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Limitations of the ARDS criteria during high-flow oxygen or non-invasive ventilation: evidence from critically ill COVID-19 patients
Critical Care volume 26, Article number: 55 (2022)
The ratio of partial pressure of arterial oxygen to inspired oxygen fraction (PaO2/FIO2) during invasive mechanical ventilation (MV) is used as criteria to grade the severity of respiratory failure in acute respiratory distress syndrome (ARDS). During the SARS-CoV2 pandemic, the use of PaO2/FIO2 ratio has been increasingly used in non-invasive respiratory support such as high-flow nasal cannula (HFNC) and non-invasive ventilation (NIV). The grading of hypoxemia in non-invasively ventilated patients is uncertain. The main hypothesis, investigated in this study, was that the PaO2/FIO2 ratio does not change when switching between MV, NIV and HFNC.
We investigated respiratory function in critically ill patients with COVID-19 included in a single-center prospective observational study of patients admitted to the intensive care unit (ICU) at Uppsala University Hospital in Sweden. In a steady state condition, the PaO2/FIO2 ratio was recorded before and after any change between two of the studied respiratory support techniques (i.e., HFNC, NIV and MV).
A total of 148 patients were included in the present analysis. We find that any change in respiratory support from or to HFNC caused a significant change in PaO2/FIO2 ratio. Changes in respiratory support between NIV and MV did not show consistent change in PaO2/FIO2 ratio. In patients classified as mild to moderate ARDS during MV, the change from HFNC to MV showed a variable increase in PaO2/FIO2 ratio ranging between 52 and 140 mmHg (median of 127 mmHg). This made prediction of ARDS severity during MV from the apparent ARDS grade during HFNC impossible.
HFNC is associated with lower PaO2/FIO2 ratio than either NIV or MV in the same patient, while NIV and MV provided similar PaO2/FIO2 and thus ARDS grade by Berlin definition. The large variation of PaO2/FIO2 ratio indicates that great caution should be used when estimating ARDS grade as a measure of pulmonary damage during HFNC.
The Berlin definition of the acute respiratory distress syndrome (ARDS) is clinically useful as index of both organ dysfunction and severity of hypoxemia [2, 3]. There is growing interest in non-invasive respiratory support for acute hypoxemic respiratory failure . The ongoing Corona Virus Infectious Disease 2019 (COVID-19) pandemic brought an even wider use of high-flow nasal cannula oxygen therapy (HFNC) and non-invasive ventilation (NIV) because of limited availability of mechanical ventilation (MV) . While NIV provides a measurable positive end expiratory pressure (PEEP) that maybe consistent with the Berlin criteria, the level of PEEP generated by HFNC is uncertain [6, 7]. In addition, the inspiratory fraction of oxygen (FIO2) is uncertain because of leakage and variable dead space volume.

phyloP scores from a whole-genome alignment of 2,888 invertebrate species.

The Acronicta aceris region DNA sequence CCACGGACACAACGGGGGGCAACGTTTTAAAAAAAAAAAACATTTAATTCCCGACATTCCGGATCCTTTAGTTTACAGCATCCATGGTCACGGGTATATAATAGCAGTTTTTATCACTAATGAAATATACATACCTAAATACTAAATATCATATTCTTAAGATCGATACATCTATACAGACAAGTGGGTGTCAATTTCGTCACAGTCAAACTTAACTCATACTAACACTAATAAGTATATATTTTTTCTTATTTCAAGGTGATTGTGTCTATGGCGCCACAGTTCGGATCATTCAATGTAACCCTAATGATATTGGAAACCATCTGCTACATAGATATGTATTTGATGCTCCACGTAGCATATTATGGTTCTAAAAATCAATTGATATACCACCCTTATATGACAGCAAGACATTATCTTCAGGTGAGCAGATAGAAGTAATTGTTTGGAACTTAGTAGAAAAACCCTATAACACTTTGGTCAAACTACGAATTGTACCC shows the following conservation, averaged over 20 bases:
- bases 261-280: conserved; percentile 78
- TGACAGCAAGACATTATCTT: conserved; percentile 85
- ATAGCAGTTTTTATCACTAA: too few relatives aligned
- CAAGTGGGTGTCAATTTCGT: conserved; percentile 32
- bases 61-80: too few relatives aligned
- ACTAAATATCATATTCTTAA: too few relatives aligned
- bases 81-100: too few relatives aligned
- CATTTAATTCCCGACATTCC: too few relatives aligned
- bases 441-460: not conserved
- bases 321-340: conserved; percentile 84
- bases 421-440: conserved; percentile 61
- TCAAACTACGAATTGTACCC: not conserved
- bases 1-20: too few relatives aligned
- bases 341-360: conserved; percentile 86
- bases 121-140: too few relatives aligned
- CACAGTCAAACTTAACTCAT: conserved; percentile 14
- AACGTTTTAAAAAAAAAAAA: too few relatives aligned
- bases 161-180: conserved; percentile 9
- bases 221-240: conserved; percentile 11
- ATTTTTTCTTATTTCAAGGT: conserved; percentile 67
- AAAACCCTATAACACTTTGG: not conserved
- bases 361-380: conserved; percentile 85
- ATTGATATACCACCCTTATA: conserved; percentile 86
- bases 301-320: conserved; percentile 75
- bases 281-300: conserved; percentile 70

This means that the current ARDS criteria for grading hypoxemia are difficult or impossible to apply in non-invasively ventilated patients . However, despite lacking clinical evidence, ARDS criteria have been applied to patients not undergoing invasive mechanical ventilation . Recent reports have indicated some applicability of a low PaO2/FIO2 ratio during HFNC to predict mortality . The main aim of the current study was to allow the accurate stratification of respiratory dysfunction during HFNC and NIV in COVID-19 ARDS patients by providing expected differences in PaO2/FIO2 ratio upon a change in ventilatory strategy.
Materials and methods
PaO2/FIO2 ratios were investigated in critically ill adult patients with COVID-19 admitted to the intensive care unit (ICU) at Uppsala University Hospital in Sweden from March 14, 2020 until January 14, 202 and included in a prospective observational cohort study due to COVID-19. During the most intense part of the pandemic, HFNC was used in regular wards up to 60 L/min of 60% oxygen at our hospital. Reaching this level, patients were transferred to the ICU where increasing oxygen supplementation, prone position or a change of respiratory support would be performed. Actual flow rate was 50 ± 9 L/min at 66 ± 13% oxygen during step-up from HFNC, and 44 ± 10 L/min at 55 ± 13% oxygen during step-down to HFNC. Standard starting PEEP during NIV was between 5 and 10 cmH2O, and during MV 7 to 14 cmH2O (Table 1A and B). During step-down, a PEEP below 10 cmH2O during MV would be matched with a similar PEEP in NIV (Table 1A and B). The corresponding changes in PEEP are reported in Table 1C.
We analyzed the PaO2/FIO2 ratio before a change in respiratory strategy compared to 30 to 60 min after a switch in respiratory support. Patients who were not in steady state ventilation, or who did not have a blood gas analysis within a reasonable time were excluded. For each included patient, the first two changes of respiratory support were used, resulting in six comparisons. (1) HFNC-to-NIV; (2) HFNC-to-MV; (3) NIV-to-HFNC; (4) NIV-to-MV; (5) MV-to-HFNC; (6) MV-to-NIV.
Two-hundred fifty-two changes of respiratory support in 148 patients were recorded. Median age was 66 (IQR = 55–73) years, 25% were women. Body mass index was 29 (25–33), and 26% of the included patients had a previous diagnosis of chronic pulmonary disease. Patients were admitted after 10 (8–12) days of symptoms with a simplified acute physiology score 3 (SAPS3) of 53 (47–59) and PaO2 /FIO2 ratio of 114 (101–148) mmHg.
Changes to or from HFNC were biased to lower PaO2 /FIO2-ratio during HFNC, NIV-HFNC: -29(-15 to -60) mmHg, and HFNC-NIV: 41(21–65) mmHg, and more pronounced in HFNC-MV -45(-26 to -28) mmHg, and HFNC-MV 48(23–73) mmHg (Figs. 1A and C, 2A, B, C and E). On the other hand, changes between NIV and MV did not cause consistent differences in PaO2/FIO2 ratio NIV-MV: 11(− 7.5–38) mmHg and MV-NIV: − 4 (− 23—8) mmHg (Figs. 1B and D, 2D and F). All comparisons showed positive correlations between the strategies (Fig. 2 A, C, D, E and F), except HFNC-MV (R2 = 0.12, P = 0.52, Fig. 2B). The correlations improved during step-down from MV to NIV, or MV and NIV to HFNC (Fig. 2C, E and F).